Best of 2018: The Mobile Spoon

2018 is finally coming to an end, and that’s a great opportunity to check what were the most popular posts this year! So here are the top 5 articles of 2018 here at the mobile spoon. 5. 5 Things I Learned In The Transition From B2B to B2C What happens when a B2B guy (that’s me!) starts his own B2C startup?
Who is the buyer? How do you speak with your customer? 
Where are all the IT guys?
Where did all the fabulous customizations go? 4. 12 Reasons Your Presentation Sucks (and how to fix it)We all go to conferences hoping to be entertained while getting some valuable insights.
Often enough the speakers are extremely knowledgeable but the presentations are disappointing. 
This short guide aims to help those presenters (hey, it might be you!) create and deliver better presentations with 12 useful tips.   3. A List of All Operating Systems Running on Smartwatches [Wearables]This one is an old post I wrote a few years ago (before the Apple Watch was even released!) but since it kept getting a lot…

Here’s to trade-offs and compromises. Your product‘s best friends.

We are currently renovating our house. Working with a professional designer made me realize how little I know about interior design but it also thought me that all decision making processes are similar and they all involve dealing with trade-offs .  This morning our renovations contractor realized the door in one of the rooms is about to hide a portion of the window when it’s open.  He suggested we move the location of the window from the center of the wall slightly to the left, stating it’s a small change that doesn’t have any implication on the rest of the work. Sounds simple, isn’t it? All we need to do is move the location of the window a little bit…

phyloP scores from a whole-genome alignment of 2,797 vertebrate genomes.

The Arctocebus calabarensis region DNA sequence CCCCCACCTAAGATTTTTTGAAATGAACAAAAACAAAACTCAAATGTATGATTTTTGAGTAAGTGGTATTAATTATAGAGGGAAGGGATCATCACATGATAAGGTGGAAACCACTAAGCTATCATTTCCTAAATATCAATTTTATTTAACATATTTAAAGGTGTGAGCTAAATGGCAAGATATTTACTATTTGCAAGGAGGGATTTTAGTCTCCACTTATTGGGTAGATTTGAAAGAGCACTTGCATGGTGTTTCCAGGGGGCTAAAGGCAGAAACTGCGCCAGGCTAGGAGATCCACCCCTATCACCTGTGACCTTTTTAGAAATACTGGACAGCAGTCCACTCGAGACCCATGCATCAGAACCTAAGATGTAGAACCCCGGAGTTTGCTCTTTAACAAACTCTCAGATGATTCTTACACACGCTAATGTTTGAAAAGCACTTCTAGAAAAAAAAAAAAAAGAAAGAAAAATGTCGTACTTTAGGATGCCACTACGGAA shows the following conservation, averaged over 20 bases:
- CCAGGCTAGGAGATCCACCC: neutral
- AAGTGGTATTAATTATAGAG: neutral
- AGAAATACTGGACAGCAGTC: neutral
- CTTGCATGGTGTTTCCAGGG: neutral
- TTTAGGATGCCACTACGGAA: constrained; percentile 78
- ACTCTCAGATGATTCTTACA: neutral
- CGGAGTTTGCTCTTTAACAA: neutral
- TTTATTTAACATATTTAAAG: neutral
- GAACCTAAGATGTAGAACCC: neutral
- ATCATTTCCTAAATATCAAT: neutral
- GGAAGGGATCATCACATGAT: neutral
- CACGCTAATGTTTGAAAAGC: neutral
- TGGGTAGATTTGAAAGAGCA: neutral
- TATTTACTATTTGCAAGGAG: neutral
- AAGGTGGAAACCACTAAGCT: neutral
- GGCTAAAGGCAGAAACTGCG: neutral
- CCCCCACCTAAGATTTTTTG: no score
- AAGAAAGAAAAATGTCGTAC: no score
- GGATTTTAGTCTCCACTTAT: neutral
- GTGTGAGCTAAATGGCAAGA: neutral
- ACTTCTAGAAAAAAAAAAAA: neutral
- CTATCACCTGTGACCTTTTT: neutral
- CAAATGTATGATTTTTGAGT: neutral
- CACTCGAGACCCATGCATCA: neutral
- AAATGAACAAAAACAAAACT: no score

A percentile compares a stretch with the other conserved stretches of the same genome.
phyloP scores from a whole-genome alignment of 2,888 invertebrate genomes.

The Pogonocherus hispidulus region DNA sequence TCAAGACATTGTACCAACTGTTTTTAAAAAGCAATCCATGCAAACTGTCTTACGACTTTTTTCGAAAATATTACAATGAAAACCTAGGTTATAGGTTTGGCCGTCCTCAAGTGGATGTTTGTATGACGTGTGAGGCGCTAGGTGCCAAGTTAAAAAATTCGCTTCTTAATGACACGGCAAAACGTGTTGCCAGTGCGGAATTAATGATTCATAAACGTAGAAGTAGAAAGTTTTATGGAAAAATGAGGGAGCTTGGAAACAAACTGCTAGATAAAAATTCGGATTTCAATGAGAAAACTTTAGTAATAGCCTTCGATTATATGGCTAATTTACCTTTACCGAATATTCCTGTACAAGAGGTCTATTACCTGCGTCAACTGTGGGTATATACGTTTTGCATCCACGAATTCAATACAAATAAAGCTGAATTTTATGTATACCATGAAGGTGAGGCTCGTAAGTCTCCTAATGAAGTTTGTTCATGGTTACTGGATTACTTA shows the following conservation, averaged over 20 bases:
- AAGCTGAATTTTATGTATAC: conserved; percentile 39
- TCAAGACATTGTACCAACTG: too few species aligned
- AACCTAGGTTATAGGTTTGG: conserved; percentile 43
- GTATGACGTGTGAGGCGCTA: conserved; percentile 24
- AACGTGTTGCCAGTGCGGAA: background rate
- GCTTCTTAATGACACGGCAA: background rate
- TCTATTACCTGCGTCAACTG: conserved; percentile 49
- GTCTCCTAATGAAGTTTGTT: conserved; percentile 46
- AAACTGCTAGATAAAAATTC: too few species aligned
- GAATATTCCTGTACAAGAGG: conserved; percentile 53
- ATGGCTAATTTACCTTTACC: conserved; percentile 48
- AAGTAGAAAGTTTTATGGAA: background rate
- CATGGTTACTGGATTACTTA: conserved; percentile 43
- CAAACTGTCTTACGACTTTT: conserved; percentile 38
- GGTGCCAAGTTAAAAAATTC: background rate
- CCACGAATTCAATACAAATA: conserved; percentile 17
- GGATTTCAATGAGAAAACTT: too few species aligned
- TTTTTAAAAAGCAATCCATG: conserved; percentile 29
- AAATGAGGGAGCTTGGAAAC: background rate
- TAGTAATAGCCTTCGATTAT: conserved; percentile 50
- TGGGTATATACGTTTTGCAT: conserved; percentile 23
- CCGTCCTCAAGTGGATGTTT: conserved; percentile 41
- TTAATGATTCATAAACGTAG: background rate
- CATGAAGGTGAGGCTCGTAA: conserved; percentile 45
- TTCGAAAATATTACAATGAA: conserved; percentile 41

“There are always implications…” (That’s my 20 years of software development experience voice talking…)"Let’s call our designer" I said, “I’m sure there’s a trade-off here, I just don’t know what it is...” I was right. Her answer was short and simple: if we move the location of the window to the left it will be at the cost of…

Design trends in 2018 that will influence mobile design in 2019

It’s that time of year when design predictions are being made.  I’ve read a few great ones, added my own ideas and would like to share some of my predictions for the upcoming year, focusing, as usual, on mobile. Three design trends that started in 2018 will shape the evolution of mobile apps in 2019:  1. There are no more small smartphones. What used to be called phablets (giant phones) are now mainstream.   2. Smart devices no longer have buttons (nor bezels) - they are all-screen. 3. Digital design is getting bolder, more colourful, spectacular and extravagant. I believe that the above 3 will play significant roles shaping up the look and feel of mobile apps in 2019.  Here’s what I’m expecting to see in 2019 in mobile apps design: Less chrome, more content: 1. Bigger screens = more + bigger + richer contentIt’s an marvellous formula. App developers can double and triple the content they show without compromising on clean design principles such as using lots of whitespaces, proper hierarchies…